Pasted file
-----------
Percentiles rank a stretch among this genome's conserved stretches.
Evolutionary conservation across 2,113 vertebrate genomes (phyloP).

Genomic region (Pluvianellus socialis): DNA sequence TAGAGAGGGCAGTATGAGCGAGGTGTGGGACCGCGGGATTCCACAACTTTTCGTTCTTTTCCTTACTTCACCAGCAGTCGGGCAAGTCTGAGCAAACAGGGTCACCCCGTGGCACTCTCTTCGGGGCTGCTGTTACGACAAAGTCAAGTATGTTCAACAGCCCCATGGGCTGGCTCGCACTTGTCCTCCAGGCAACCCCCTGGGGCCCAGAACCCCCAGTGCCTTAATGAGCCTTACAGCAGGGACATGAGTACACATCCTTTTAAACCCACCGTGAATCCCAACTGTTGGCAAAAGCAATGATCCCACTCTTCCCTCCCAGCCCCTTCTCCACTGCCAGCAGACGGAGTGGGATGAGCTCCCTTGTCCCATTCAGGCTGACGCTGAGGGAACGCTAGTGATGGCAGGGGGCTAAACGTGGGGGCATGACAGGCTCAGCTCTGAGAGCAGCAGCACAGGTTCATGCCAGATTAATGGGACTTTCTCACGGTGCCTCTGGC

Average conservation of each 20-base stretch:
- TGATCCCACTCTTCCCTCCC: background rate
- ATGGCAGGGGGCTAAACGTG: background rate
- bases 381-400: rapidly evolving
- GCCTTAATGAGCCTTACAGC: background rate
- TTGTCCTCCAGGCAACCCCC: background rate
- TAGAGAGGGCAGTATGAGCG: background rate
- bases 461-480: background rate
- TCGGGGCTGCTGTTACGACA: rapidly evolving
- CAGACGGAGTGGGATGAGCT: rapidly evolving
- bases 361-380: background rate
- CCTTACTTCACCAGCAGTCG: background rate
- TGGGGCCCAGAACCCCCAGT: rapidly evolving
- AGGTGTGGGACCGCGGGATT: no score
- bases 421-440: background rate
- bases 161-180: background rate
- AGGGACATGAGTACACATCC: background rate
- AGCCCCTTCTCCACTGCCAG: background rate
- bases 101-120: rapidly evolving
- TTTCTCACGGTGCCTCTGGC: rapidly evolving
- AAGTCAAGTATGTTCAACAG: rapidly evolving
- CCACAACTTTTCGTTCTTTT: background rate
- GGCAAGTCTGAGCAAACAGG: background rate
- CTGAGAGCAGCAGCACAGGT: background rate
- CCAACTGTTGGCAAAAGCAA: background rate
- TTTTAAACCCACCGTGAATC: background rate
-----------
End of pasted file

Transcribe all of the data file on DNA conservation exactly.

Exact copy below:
Percentiles rank a stretch among this genome's conserved stretches.
Evolutionary conservation across 2,113 vertebrate genomes (phyloP).

Genomic region (Pluvianellus socialis): DNA sequence TAGAGAGGGCAGTATGAGCGAGGTGTGGGACCGCGGGATTCCACAACTTTTCGTTCTTTTCCTTACTTCACCAGCAGTCGGGCAAGTCTGAGCAAACAGGGTCACCCCGTGGCACTCTCTTCGGGGCTGCTGTTACGACAAAGTCAAGTATGTTCAACAGCCCCATGGGCTGGCTCGCACTTGTCCTCCAGGCAACCCCCTGGGGCCCAGAACCCCCAGTGCCTTAATGAGCCTTACAGCAGGGACATGAGTACACATCCTTTTAAACCCACCGTGAATCCCAACTGTTGGCAAAAGCAATGATCCCACTCTTCCCTCCCAGCCCCTTCTCCACTGCCAGCAGACGGAGTGGGATGAGCTCCCTTGTCCCATTCAGGCTGACGCTGAGGGAACGCTAGTGATGGCAGGGGGCTAAACGTGGGGGCATGACAGGCTCAGCTCTGAGAGCAGCAGCACAGGTTCATGCCAGATTAATGGGACTTTCTCACGGTGCCTCTGGC

Average conservation of each 20-base stretch:
- TGATCCCACTCTTCCCTCCC: background rate
- ATGGCAGGGGGCTAAACGTG: background rate
- bases 381-400: rapidly evolving
- GCCTTAATGAGCCTTACAGC: background rate
- TTGTCCTCCAGGCAACCCCC: background rate
- TAGAGAGGGCAGTATGAGCG: background rate
- bases 461-480: background rate
- TCGGGGCTGCTGTTACGACA: rapidly evolving
- CAGACGGAGTGGGATGAGCT: rapidly evolving
- bases 361-380: background rate
- CCTTACTTCACCAGCAGTCG: background rate
- TGGGGCCCAGAACCCCCAGT: rapidly evolving
- AGGTGTGGGACCGCGGGATT: no score
- bases 421-440: background rate
- bases 161-180: background rate
- AGGGACATGAGTACACATCC: background rate
- AGCCCCTTCTCCACTGCCAG: background rate
- bases 101-120: rapidly evolving
- TTTCTCACGGTGCCTCTGGC: rapidly evolving
- AAGTCAAGTATGTTCAACAG: rapidly evolving
- CCACAACTTTTCGTTCTTTT: background rate
- GGCAAGTCTGAGCAAACAGG: background rate
- CTGAGAGCAGCAGCACAGGT: background rate
- CCAACTGTTGGCAAAAGCAA: background rate
- TTTTAAACCCACCGTGAATC: background rate